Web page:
About the Parish Recovery Assistance Center (P-RAC)

DSC is supporting local, state, and federal agency responses to recent flood events in the state and determined the best way to aid local efforts is to focus on immediate and emergent needs. Disaster Services Corporation is meeting those needs by working with survivors to apply for FEMA and State Disaster benefits and will have other resources available. One essential deployment team will be gathering in the state from Michigan, Ohio, and Indiana. They will be operating in partnership with Catholic Charities, the Diocese of Lexington, and the Kentucky Voluntary Organizations Active in Disaster (KYVOAD).

Disaster survivors will need to bring an ID and can be assisted if they have suffered losses in one of the disaster-impacted counties.

Locations, Dates, and Hours of Operation

Location: Holy Family Parish, Booneville, KY.
Address: 1439 KY Highway 11S, Booneville, KY 41314
Dates: May 24 – 26
Hours: 9 AM – 4 PM on Mon and Tue; 9 AM – 3 PM on Wed

Location: St. Michael’s Parish, Paintsville, KY
Address: 720 Washington Ave., Paintsville, KY 41240
Dates: May 27 – 28
Hours: 9 AM – 4 PM on Thu; 9 AM – 4 PM on Fri

“Our Parish Recovery Assistance Centers will be providing person to person services, utilizing COVID-19 safety protocols, for Kentucky homeowners and renters who sustained losses from the severe storms, flooding, landslides, and mudslides from Feb. 27 through March 14, 2021 in several counties in Southeastern Kentucky. Disaster Services Corp, Society of St. Vincent de Paul assists families in long term recovery by helping them navigate state and federal benefits, referrals and disaster resources. We are grateful for the support of the Catholic Diocese of Lexington, KY, Catholic Charities of the Diocese of Lexington and Kentucky VOAD for collaborating with us on the P-RACs,” said Elizabeth Disco-Shearer, CEO DSC SVDP-USA.

The Disaster Services Corp., SVDP-USA is fueled by Vincentians from around the country, however we also rely on the kindness and giving from monetary donations. To support our efforts please visit our donations page and help us grow our impact in those communities most vulnerable. Our donation page can be found here: http://bit.ly/2Ml1lO4.

About the Society of St. Vincent de Paul

One of the largest charitable organizations in the world, the Society of St. Vincent de Paul (www.svdpusa.org) is an international, nonprofit, Catholic lay organization of about 800,000 men and women who voluntarily join together to grow spiritually by offering person-to-person service to the needy and suffering in 150 countries on five continents.

With the U.S. headquarters in St. Louis, Mo., membership in the United States totals nearly 100,000 in nearly 4,500 communities. SVdP offers a variety of programs and services, including home visits, housing assistance, disaster relief, education and mentoring, food pantries, dining halls, clothing, assistance with transportation, prescription medication, and rent and utility assistance. The Society also works to provide care for the sick, the incarcerated and the elderly. Over the past year, SVdP provided nearly $1.2 billion in tangible and in-kind services to those in need, made more than 2 million personal visits (homes, hospitals, prisons and eldercare facilities) and helped more than 5.2 million people regardless of race, religion or national origin.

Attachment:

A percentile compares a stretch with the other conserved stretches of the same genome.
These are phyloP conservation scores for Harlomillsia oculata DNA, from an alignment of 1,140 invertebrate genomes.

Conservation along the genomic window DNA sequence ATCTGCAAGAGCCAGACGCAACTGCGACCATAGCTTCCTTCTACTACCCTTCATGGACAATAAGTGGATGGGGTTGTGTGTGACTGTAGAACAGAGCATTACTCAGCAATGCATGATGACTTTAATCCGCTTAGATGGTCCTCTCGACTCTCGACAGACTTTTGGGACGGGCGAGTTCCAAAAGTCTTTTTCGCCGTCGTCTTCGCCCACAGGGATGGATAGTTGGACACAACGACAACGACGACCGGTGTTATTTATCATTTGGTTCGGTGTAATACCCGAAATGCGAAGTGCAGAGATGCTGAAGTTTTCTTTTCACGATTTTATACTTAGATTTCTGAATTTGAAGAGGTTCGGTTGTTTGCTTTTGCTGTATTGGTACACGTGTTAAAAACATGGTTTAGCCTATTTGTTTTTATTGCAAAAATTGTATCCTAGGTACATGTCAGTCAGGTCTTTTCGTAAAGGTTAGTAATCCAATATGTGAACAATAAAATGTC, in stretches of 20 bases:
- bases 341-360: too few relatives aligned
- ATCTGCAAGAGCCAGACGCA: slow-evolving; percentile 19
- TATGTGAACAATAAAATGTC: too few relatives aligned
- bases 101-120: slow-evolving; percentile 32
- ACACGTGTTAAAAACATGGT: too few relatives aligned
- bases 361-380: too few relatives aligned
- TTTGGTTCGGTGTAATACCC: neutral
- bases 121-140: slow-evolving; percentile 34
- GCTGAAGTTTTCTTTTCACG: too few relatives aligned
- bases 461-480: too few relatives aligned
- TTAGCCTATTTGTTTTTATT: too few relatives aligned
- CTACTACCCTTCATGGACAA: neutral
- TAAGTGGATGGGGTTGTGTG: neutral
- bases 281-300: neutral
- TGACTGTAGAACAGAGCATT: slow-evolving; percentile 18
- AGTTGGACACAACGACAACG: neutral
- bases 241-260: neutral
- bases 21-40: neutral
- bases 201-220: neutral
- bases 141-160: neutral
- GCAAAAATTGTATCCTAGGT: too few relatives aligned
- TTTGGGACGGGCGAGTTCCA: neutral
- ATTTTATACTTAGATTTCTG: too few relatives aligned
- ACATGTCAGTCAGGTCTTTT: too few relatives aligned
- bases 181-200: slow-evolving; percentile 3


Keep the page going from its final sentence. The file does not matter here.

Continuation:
The Society of St Vincent de Paul Disaster Services is a founding member of the National Voluntary Organizations Active in Disaster and its Disaster Services Corporation provides relief and recovery to disaster survivors across the United States and American Territories.

 

DSC House in a Box

House in a Box Program Provides Home Essentials for Michigan Flood Survivors

House in a Box Program Provides Home Essentials for Michigan Flood Survivors 2560 1921 SVDP USA

While the media focuses on the winter-weather disasters that recently impacted Texas and other Southern states, neighbors to the north are still recovering from a different disaster that hit one community almost a year ago. A historic 500-year flood that swept through Midland County, Michigan in May 2020 left thousands facing hardship. But thanks to a partnership between the Long-Term Disaster Recovery Group, United Way of Midland County and the Disaster Services Corporation, flood survivors can receive home essentials in an efficient “one-stop shop” way as they work to rebuild their lives.

House in a Box

Organized and led by the Disaster Services Corporation – Society of St. Vincent de Paul USA, the House in a Box Program™ (HIB) provides necessary home items for disaster survivors, all in one kit. One package includes the following brand-new items:

  • Beds
  • Linens
  • Dishes
  • Pots and pans
  • Dressers
  • Silverware
  • Bathroom setup
  • Dinette
  • Couch

“The goal of the program is to provide new household items for families who have lost everything due to a disaster — like the flood that Midland County experienced — and who are forced into situational poverty because of such events,” said Kevin Peach, COO, Disaster Services Corporation.  “House in a Box gives dignity to families in crisis as it gives them a new and fresh start.”

Midland County’s Long-Term Disaster Recovery Group — a cross-sector group of individuals from a variety of organizations and agencies working together to help the community recover from the flood — helped spearhead the efforts to bring HIB to Midland County.

“After the Long-Term Disaster Recovery Group reviewed the program and met with SVDP-USA Disaster Services representatives, we found a perfect match between what this well-established program offers and the needs of individuals and families who suffered catastrophic loss in the Midland County flooding,” said Rev. Matthew W. Schramm, Long Term Disaster Recovery Group member and senior pastor/head of staff at Memorial Presbyterian Church in Midland. “Being able to receive these building blocks of a home in one place is convenient. For those who have experienced such upheaval, convenience is a blessing.”